NEWSFLASH

PING UNFAZED BY US COURT ARREST ORDER

Manila, Jan. 17, 2003 (Star) - Opposition Sen. Panfilo Lacson remained unfazed yesterday by reports that a US court had ordered him to pay $3 million to a businesswoman over a failed importation deal with the Philippine National Police involving 41,297 pairs of handcuffs.

Lacson said he is not bothered at all by the legalities in the case. "If this is what I get for protecting public interest, then so be it," he said.

The deal was called off after BH Enterprises, the local supplier of Smith and Wesson products owned by Blanquita Pelaez managed to secure a favorable amendment to the contract assigning the payment of importation taxes and duties for the handcuffs to the PNP.

Lacson refused to implement the amendment. He noted that the original contract signed by then PNP chief Recaredo Sarmiento in 1996 did not provide that the PNP should shoulder the taxes and duties for the handcuffs shipped in by BH Enterprises.

The contract provided, among others, that the price for the 41,297 pairs of handcuffs (P15,673,863) shall be inclusive of taxes and duties and the price shall not be affected by the future peso-to-dollar exchange rate.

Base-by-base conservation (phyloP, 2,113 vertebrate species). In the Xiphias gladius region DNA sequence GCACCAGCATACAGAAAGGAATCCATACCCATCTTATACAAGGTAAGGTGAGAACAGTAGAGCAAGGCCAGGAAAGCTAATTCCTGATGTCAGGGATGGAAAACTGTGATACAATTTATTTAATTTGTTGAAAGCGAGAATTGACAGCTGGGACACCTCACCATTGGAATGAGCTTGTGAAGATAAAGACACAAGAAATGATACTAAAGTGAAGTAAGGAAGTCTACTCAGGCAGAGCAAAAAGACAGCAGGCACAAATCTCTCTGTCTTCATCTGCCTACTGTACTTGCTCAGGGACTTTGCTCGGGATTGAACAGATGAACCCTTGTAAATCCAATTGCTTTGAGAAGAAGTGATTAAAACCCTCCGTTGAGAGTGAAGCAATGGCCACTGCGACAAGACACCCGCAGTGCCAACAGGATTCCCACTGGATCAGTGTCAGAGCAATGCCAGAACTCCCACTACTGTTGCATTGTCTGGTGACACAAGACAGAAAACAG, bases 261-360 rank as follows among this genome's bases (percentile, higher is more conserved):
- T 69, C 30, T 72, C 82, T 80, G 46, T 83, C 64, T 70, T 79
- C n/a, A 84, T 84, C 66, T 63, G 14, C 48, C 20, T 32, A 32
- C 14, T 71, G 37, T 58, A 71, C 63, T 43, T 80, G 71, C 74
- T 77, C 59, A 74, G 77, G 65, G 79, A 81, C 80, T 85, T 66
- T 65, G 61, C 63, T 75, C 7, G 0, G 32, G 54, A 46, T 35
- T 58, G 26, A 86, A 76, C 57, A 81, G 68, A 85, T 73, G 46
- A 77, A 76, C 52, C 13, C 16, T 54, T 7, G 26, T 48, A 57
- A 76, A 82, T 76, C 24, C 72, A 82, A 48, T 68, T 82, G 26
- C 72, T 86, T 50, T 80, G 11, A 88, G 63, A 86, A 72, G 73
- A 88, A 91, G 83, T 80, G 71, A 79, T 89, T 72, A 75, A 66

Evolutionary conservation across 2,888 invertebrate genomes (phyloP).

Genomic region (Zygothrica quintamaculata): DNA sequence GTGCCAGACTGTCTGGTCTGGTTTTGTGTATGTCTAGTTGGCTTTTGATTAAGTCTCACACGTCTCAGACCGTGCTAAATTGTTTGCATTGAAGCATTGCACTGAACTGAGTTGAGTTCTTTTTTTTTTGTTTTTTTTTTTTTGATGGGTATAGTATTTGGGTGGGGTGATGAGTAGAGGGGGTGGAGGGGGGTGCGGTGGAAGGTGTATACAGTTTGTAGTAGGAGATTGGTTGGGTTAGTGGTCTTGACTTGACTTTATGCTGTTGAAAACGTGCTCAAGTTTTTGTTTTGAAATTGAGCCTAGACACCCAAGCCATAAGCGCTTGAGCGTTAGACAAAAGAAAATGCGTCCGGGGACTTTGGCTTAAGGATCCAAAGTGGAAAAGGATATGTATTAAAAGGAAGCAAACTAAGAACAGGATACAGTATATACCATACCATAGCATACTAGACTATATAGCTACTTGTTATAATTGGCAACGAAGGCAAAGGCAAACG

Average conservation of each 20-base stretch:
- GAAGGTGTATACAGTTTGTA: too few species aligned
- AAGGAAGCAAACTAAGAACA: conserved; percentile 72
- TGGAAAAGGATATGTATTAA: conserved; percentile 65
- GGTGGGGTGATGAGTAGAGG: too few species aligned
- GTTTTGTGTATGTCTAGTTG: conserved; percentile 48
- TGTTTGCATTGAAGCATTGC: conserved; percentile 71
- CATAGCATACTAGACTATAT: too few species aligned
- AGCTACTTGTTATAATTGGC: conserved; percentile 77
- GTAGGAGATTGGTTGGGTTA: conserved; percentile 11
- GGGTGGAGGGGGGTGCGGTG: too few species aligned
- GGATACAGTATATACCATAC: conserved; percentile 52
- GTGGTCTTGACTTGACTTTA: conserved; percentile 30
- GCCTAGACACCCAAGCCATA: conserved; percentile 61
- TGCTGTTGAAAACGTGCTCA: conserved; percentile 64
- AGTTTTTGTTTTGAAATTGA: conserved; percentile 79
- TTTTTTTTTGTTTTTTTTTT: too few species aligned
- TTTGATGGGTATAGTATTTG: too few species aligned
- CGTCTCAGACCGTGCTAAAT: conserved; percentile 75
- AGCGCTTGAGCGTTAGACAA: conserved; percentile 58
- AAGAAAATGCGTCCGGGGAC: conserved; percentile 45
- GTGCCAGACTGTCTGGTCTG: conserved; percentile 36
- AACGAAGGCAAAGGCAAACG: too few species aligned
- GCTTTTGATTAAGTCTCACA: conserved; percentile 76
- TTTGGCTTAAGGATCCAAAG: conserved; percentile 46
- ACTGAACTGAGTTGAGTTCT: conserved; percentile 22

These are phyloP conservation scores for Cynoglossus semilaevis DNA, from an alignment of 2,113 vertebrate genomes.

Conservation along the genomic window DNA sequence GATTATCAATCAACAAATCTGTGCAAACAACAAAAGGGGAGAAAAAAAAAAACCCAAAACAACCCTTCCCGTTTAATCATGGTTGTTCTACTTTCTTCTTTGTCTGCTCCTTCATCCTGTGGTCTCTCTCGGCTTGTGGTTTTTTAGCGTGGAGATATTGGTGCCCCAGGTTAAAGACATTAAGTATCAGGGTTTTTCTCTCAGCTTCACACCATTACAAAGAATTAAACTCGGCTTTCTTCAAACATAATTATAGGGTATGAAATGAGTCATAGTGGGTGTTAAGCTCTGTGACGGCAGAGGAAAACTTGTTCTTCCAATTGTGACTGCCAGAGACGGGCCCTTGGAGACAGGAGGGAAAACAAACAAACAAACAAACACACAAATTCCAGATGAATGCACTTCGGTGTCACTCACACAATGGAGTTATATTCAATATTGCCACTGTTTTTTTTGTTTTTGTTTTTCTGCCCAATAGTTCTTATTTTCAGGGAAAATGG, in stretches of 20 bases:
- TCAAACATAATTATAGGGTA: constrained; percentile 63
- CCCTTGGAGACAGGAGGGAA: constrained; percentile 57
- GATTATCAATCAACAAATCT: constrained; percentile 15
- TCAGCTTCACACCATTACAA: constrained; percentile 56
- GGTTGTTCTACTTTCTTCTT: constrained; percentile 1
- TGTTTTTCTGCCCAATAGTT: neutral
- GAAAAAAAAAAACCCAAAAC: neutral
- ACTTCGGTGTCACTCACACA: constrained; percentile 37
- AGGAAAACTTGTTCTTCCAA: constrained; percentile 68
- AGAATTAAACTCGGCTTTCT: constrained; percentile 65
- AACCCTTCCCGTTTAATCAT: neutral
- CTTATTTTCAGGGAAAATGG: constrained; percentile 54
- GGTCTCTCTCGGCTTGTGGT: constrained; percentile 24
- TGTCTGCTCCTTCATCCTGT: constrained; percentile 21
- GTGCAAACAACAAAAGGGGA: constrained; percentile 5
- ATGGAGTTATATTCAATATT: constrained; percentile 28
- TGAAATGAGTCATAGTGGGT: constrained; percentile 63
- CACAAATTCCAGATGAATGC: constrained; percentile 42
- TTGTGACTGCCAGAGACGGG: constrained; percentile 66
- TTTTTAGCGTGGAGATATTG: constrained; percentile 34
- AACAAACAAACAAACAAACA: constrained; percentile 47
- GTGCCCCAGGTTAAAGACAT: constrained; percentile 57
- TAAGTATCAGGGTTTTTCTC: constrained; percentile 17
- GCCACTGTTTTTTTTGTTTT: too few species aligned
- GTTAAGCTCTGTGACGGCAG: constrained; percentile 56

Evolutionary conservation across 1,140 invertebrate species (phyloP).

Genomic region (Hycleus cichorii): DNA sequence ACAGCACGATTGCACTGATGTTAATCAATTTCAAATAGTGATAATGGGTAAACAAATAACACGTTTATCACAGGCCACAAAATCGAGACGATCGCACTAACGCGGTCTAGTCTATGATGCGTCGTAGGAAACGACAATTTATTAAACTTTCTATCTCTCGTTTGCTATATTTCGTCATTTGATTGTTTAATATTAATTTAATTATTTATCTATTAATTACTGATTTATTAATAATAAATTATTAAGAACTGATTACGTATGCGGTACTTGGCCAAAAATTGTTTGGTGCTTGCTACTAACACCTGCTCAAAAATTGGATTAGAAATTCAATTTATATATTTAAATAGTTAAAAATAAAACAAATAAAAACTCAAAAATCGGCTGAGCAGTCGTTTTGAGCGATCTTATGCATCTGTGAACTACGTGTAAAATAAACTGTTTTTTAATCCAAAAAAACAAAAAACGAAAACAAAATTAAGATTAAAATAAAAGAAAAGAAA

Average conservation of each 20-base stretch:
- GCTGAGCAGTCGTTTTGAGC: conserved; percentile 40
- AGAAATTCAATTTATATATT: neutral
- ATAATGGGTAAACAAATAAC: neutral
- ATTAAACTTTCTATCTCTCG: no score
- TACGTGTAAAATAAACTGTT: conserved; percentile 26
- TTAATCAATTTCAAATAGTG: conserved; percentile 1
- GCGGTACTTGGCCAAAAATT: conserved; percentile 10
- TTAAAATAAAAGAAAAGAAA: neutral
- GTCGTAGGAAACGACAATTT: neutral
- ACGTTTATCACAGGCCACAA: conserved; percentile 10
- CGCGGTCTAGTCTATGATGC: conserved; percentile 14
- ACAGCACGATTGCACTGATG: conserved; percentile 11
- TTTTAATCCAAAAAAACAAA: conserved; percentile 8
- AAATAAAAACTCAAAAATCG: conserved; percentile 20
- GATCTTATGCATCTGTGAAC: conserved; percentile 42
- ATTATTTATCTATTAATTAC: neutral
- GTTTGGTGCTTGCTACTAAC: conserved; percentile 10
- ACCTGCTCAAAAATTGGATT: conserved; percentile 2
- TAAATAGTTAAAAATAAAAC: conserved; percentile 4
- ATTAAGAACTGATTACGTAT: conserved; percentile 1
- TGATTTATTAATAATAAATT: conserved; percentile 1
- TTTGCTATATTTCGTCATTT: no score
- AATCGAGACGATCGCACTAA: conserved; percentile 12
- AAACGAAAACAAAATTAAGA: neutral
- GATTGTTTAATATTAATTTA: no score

The amendment requiring the PNP instead of Pelaez's firm to pay for duties and taxes was approved through a resolution signed in 1999 by then Interior and Local Government Secretary Ronaldo Puno and former PNP chief Roberto Lastimoso.

When Lastimoso was sacked and replaced with Lacson, Lacson refused to honor the deal or pay Customs duties on the handcuffs, which are now sitting, unused, in the warehouse of the Bureau of Customs (BOC).

"I stand on firm legal ground that the original contract cannot be amended by a mere resolution," Lacson said.

He said that the amendment, if implemented, would have defrauded the government of millions of pesos.

"I wonder why I am being singled out as a respondent in this case when, in fact, records will show that I merely inherited this problem when I assumed office as PNP chief," he added.

The US court order, dated Jan. 10, seeks the arrest of Lacson if he could not pay the $3 million for the handcuffs.

"Where would I get the $3 million?" Lacson asked.

The arrest order could be implemented only if Lacson sets foot in US territory. The US court decision still has to reach Lacson's office.


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